This rebranding can be applied to two areas: Job titles and department names. Here are some real example job titles from GIS practitioners that have rebranded:
- Content Delivery Manager - Charlotte, NC Water Department
- Decision Analytics Manager - Charlotte, NC Department of Innovation & Technology
- Geospatial Intelligence Manager - US National Geospatial Intelligence Agency
- GeoAnalytics Information Officer - Pennsylvania Turnpike Commission
- Geographic Information Officer - there are many examples of this one, especially at the state government level
- Director of Enterprise Location Intelligence - Walgreens
- Business & Location Intelligence Manager - DCSI South Australia
- Business & Location Innovative Services Supervisor - Cabarrus Co., NC
The ultimate accomplishment of all of this is to create a new strategic executive position that is above the GIS Manager and reports to a top executive. This is key, as guiding the strategic direction of enterprise GIS to enable location intelligence across the organisation is a full-time job. The GIS Manager position should focus on the operations, managing the GIS staff and projects. While this goal of creating this new executive position may seem impossible, there is evidence to the contrary. If executives see value and potential for more value in technology, they can – and will – create new full-time executive positions to lead these critical initiatives.
When enterprise technology was first implemented at most organisations, the first step was to create something like a Chief Technology Officer (CTO). As enterprise technology expanded, and with it, the value it provided to the organisation, additional positions are being created, like Chief Innovation Officer (CIO), Chief Data Officer (CDO), and Chief Analytics Officer (CAO).
If the lead executive can understand the full potential and value of Location Intelligence and GIS, they will create a Chief Geospatial Officer (CGO). If this is not possible in your organisation, it is possible to move up above the GIS Manager position to gain increased access and ability to affect change and expand the use of GIS.
Here are a few real examples of GIS practitioners that have done this from across the US, Canada, and Australia:
- Gary Maguire - State Lead, Geospatial Intelligence at Dept. of the Premier & Cabinet, South Australia
- Katherine Lynch - Principal Business Partner – Technology, BHP, Australia
- Nick O'Day - CDO, Johns Creek, GA
- Paul Giroux - Innovation, Business & Location Intelligence Officer, Greater Sudbury Utilities, Ontario, Canada
- John Houweling - Director Data, Analytics & Visualization Services, York Region, Canada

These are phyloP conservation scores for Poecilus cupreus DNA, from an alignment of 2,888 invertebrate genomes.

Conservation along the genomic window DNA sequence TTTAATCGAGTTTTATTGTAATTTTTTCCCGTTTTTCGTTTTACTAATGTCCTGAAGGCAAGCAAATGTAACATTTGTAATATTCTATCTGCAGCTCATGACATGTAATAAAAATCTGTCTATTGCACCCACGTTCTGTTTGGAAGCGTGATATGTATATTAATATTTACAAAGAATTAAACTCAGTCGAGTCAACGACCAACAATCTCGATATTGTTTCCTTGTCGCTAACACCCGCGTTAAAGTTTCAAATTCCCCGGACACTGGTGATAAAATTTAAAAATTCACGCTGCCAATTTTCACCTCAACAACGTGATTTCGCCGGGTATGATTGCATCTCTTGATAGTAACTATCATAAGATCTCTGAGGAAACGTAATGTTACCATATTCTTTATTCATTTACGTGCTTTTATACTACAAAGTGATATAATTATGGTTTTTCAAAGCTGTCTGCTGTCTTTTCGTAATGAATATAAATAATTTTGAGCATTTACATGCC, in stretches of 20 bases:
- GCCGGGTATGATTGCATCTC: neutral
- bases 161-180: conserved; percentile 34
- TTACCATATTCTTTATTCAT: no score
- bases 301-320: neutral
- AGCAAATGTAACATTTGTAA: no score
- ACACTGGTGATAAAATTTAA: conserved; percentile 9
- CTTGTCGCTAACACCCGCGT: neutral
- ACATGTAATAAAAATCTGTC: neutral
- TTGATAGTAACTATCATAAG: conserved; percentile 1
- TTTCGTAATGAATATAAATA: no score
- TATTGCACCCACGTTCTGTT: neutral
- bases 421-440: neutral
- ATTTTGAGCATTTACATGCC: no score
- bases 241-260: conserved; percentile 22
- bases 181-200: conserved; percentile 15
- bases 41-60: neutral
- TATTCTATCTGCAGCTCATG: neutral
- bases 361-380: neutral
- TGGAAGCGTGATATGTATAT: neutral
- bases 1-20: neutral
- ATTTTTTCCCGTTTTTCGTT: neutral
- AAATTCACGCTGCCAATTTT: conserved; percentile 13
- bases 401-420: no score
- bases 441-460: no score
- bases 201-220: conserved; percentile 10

- Mark Wheeler - CIO, Philadelphia, PA
- Tim Oliver - CIO, Horry Co., SC
- Bryan Zumwalt - Director Office of IT & Innovation, Pinellas Co., FL
- Rob Bailey - Airport Technology Program Manager, Charlotte Douglas International Airport
Here's an interesting point for those that are GIOs, some GIOs report to the CIO/CTO, but some report directly to another executive. I think this is an important point to make that who you report to can often offer insight to the importance executives put in your position.
This shows that the top executive in that organisation values that position so much, that they want to personally direct their work. Additionally, there are some examples of GIS leaders that may not have the leadership titles, but still are valued enough to report directly to top executives. This is the case for the following positions:
- GIS Coordinator, Oak Hill, WV reports to City Manager
- GIS Analyst, Morgantown, WV reports to the Assistant City Manager
- GIS Manager, Montgomery Co., PA reports to the Chief Operating Officer
- GIS Manager, Skagit Co., WA reports to the Central Services Division Manager
What I'm trying to do here is show examples of how your peers are changing their role in the organisation to improve their personal professional development as well as increase the value of GIS. Use them as inspiration to do the same, change from GIS Manager to GIS Leader.
There is a tremendous opportunity for you as a GIS practitioner to move up in your organisation and transition from GIS Manager to GIS Leader. This is a valuable endeavour as it improves you personally and professionally as well as your organisation. Remember that your colleagues want your help and need your help, they just don't know it.
Reach out to them, be proactive, sell them on the value of spatial analytics and location intelligence. Enable them to use the technology themselves with easy-to-use apps that work on any device, anywhere, at any time. Even though your job description may not include working on the five pillars of location intelligence (Strategy, Organisation, Technology & Data, Culture and Literacy), make sure you are dedicating time to all of them, the people funding the enterprise GIS (taxpayers, shareholders, donors) deserve the ultimate level of return on investment and this means maximising the capabilities of the ArcGIS platform and expanding the number of users.
Don't try to do this alone; reach out to Esri, our distributors, and our partners, as well as your peers and professional network. Learn from the examples of your peers that are doing this. Get some non-GIS training on subjects like management, leadership, IT, and business. Remember that GIS is not about maps, it's about digital transformation. Align your work to helping the business and to what the leaders at the top deem important, that's how to create value.